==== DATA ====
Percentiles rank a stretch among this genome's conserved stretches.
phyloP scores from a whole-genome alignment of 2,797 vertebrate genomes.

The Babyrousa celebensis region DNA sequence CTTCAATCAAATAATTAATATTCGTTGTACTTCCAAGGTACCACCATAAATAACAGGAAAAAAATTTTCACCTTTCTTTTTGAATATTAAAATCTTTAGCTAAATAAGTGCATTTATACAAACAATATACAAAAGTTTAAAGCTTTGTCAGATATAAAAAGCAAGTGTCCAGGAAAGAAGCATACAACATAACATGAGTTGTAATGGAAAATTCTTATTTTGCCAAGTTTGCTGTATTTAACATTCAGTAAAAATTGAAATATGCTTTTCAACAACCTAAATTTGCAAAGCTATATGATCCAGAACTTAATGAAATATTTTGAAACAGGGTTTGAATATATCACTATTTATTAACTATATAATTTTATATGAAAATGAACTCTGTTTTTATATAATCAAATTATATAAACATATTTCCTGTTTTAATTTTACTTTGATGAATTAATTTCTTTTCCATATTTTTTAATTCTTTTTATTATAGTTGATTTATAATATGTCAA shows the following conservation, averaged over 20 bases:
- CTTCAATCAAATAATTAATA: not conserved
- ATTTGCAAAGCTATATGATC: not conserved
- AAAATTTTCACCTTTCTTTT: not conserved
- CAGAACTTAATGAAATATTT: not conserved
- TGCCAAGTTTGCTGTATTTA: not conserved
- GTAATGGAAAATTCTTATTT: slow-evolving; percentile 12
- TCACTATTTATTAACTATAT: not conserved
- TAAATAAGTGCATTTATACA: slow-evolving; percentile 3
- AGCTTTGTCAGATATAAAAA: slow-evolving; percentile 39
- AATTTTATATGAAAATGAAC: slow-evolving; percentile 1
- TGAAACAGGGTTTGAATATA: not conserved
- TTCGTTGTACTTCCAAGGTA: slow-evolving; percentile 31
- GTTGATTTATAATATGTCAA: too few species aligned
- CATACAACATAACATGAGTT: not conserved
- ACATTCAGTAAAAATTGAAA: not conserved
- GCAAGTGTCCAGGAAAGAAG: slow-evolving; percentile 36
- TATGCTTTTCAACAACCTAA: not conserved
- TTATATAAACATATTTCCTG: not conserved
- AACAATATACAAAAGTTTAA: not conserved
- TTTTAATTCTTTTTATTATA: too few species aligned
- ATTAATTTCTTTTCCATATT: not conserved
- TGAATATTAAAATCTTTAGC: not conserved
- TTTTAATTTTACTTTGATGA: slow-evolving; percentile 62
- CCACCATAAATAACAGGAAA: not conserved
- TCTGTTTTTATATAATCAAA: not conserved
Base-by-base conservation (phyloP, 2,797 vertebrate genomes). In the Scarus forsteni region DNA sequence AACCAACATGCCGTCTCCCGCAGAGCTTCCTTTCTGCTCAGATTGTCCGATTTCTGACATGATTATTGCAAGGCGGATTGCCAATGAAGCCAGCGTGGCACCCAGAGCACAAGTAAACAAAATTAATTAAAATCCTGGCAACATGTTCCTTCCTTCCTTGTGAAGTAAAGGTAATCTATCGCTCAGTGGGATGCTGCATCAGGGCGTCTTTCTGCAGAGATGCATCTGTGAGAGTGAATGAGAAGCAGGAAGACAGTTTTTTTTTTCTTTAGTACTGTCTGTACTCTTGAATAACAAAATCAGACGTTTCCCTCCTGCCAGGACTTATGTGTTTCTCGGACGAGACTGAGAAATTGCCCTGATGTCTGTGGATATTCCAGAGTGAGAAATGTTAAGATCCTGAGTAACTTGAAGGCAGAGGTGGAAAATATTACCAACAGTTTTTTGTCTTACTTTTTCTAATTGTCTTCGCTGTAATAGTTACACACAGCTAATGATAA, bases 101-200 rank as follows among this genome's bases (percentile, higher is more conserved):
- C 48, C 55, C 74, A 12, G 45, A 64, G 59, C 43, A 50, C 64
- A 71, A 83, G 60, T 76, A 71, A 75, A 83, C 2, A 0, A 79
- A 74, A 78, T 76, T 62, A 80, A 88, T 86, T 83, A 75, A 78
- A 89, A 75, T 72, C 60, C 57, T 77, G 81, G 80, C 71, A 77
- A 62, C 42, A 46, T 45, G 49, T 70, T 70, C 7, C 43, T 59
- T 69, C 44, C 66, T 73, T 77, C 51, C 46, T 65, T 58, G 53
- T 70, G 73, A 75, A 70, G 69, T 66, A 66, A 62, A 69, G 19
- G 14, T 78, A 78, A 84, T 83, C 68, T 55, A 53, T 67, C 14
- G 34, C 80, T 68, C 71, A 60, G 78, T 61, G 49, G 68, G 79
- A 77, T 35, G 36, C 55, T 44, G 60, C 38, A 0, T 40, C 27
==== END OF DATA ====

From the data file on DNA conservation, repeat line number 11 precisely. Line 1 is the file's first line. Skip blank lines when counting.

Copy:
- TAAATAAGTGCATTTATACA: slow-evolving; percentile 3